Herpes… a virus with different types, symptoms and often the cause of much anxiety. Dr HANX gives us the low-down.
What is herpes?
There are actually nine known herpes virus types that infect humans.The herpes virus range includes the common herpes simplex virus (HSV) 1 and 2, the varicella-zoster virus, Epstein-Barr virus, the human cytomegalovirus, human herpesvirus (6a and 6b), human herpesvirus 7 and finally Kaposi’s sarcoma-associated herpesvirus.
Veering away from the medical intricacies of each virus strain, when people think of herpes this is generally type 1 and type 2. So this blog will be focussing on these more common herpes viruses.
HSV-1 and HSV-2
Both types of herpes virus, Herpes Simples Virus 1 and Herpes Simples Virus 2 are lifelong infections. Meaning that once you’re infected, whilst we can manage symptoms and flare ups, we do not have a cure. However, most of these infections are asymptomatic, meaning you don’t experience symptoms.
HSV-1 is the most common herpes virus and in 2012, an estimated 3.7 billion people under the age of 50 (that’s 67% of the population) had HSV-1 infection. HSV-1 is highly contagious and often acquired as a child, with the majority of infections causing oral herpes, or cold sores. Between outbreaks of cold sores, the virus rests dormant (and inactive) in a group of nerve cells near the ear. However, it can also spread to the genitals via oral sex, and result in genital herpes.
HSV-2 infection is almost exclusively sexually transmitted, causing genital herpes, with lesions on and around the genitals and anus. It is more common in women than men, with an estimated 267 million women and 150 million men living with the infection back in 2012. This is because the virus is more easily transmitted to women from men (in comparison to the other way around) due to differences in our genital anatomy. As with HSV-1, HSV-2 is often asymptomatic and people are unaware that they’re infected. Between outbreaks of lesions, HSV-2 remains dormant in the body in a group of nerve cells in the lower back.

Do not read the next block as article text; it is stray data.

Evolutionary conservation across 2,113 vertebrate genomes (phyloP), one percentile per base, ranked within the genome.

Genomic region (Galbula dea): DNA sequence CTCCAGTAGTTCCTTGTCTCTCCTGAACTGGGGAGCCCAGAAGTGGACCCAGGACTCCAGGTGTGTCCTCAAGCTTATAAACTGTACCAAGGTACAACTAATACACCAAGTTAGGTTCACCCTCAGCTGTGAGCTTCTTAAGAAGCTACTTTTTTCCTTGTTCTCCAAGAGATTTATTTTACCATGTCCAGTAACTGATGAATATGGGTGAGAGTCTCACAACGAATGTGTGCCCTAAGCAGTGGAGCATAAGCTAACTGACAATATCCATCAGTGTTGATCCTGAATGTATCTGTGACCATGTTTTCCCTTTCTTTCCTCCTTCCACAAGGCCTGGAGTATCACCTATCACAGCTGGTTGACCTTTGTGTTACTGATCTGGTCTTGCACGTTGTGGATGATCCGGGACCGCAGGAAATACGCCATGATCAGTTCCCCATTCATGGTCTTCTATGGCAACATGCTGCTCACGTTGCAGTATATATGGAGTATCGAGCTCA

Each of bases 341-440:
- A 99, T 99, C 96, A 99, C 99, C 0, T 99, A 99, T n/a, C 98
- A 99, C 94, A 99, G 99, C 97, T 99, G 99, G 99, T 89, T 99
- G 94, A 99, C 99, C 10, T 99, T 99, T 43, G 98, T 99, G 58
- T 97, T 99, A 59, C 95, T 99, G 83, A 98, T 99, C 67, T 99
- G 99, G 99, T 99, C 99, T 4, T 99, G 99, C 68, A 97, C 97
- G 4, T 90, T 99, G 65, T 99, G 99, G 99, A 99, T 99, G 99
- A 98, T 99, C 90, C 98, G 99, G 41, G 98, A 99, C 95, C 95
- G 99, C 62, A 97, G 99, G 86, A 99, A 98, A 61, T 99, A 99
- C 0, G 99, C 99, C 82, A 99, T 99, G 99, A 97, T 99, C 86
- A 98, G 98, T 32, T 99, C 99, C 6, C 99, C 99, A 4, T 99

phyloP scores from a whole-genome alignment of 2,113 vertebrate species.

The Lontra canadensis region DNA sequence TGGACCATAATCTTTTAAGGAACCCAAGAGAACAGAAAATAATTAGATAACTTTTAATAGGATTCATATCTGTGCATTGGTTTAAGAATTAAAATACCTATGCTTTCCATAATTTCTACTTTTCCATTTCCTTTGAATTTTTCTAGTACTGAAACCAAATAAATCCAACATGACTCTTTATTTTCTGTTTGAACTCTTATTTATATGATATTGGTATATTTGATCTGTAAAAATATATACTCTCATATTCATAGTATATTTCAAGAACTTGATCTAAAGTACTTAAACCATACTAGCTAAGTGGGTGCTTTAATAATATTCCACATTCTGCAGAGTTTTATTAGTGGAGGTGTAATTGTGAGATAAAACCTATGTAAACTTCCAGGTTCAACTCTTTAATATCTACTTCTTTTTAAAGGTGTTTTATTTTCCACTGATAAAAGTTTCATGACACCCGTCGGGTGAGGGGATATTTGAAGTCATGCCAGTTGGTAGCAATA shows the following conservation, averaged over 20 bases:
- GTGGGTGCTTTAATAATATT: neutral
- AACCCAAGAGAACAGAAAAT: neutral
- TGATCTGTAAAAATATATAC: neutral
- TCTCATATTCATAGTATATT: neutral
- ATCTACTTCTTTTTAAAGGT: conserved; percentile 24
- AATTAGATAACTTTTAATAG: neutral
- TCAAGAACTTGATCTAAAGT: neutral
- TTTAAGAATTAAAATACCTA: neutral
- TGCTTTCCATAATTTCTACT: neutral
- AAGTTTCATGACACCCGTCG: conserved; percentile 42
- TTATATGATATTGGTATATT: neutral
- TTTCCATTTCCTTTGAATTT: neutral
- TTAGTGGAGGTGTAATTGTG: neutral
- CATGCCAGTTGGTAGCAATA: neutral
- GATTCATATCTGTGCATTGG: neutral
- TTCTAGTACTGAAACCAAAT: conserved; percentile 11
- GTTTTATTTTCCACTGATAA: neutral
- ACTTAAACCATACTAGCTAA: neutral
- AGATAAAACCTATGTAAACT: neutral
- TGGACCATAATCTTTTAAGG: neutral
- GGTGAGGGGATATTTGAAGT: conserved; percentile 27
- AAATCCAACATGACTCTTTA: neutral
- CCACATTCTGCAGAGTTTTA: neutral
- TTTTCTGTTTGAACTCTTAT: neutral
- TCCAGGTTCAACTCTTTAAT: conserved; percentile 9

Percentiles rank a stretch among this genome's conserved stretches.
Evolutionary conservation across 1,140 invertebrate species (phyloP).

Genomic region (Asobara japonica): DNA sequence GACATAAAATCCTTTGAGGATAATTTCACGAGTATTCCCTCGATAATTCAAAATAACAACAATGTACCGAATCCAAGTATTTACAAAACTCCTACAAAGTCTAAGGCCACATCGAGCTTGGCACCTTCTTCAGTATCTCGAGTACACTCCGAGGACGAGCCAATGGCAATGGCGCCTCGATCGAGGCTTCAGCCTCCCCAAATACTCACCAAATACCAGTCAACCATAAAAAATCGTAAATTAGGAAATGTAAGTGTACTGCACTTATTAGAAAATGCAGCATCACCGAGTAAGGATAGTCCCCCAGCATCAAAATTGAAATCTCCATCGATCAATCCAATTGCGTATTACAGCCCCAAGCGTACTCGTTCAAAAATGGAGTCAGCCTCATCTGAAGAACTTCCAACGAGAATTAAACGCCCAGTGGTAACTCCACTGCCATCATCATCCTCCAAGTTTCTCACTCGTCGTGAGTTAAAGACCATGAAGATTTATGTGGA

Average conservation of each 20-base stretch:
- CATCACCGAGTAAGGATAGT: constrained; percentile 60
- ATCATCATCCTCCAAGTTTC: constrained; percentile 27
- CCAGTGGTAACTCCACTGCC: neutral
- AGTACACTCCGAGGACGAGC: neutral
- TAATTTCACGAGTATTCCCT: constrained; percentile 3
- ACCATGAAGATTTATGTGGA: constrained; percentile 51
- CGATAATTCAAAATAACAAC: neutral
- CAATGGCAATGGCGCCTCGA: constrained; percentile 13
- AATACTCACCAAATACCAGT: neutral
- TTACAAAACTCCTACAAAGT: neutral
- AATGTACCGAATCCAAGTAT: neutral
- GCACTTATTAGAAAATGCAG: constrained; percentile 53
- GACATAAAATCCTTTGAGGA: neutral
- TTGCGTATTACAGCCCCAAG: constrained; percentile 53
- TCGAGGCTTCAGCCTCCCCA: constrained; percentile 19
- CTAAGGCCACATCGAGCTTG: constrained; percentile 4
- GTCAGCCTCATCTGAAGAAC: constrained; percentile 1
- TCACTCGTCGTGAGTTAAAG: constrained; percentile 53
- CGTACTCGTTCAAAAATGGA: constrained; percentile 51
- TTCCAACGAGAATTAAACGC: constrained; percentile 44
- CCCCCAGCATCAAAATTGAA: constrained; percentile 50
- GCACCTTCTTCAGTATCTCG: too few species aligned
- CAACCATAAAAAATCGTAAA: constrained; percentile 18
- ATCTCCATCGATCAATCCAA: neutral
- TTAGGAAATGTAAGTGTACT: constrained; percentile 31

Signs and Symptoms
Many people with HSV-1 or 2 have no symptoms at all, with only 10-20% of people infected with HSV-2 aware of their diagnosis.Both HSV-1 and HSV-2 have similar symptoms but in different areas, with HSV-1 being around the mouth and HSV-2 the genital area. Infected persons will often experience a tingling, itching or burning sensation in these areas before seeing blisters or open sores (called ulcers) appear. After initial infection, these blisters and ulcers can intermittently reoccur, with frequency varying from person to person.
Initial HSV-2 infection can be painful and also cause fever and body aches. Recurrent outbreaks tend to be less severe than the first, and less frequent as time goes on.
Anti-viral medications, such as acyclovir, famciclovir, and valacyclovir, are available to reduce the severity and frequency of symptoms experienced in people infected with HSV. However these medications cannot cure the infection.
Both oral and genital herpes can be spread at any time but are most contagious during an outbreak of sores. With cold sores, you should avoid oral contact and oral sex, and with genital herpes you should abstain from sexual activity whilst experiencing symptoms. The consistent and correct use of condoms can help reduce the risk of spreading genital herpes, and should also be sex during oral sex to prevent transmission. If you’re pregnant with symptoms of herpes, you should inform your health professionals for adequate support. There is extensive research happening to develop more effective prevention methods against HSV, so we are keeping our fingers crossed. In the meantime, don’t forget your HANX!
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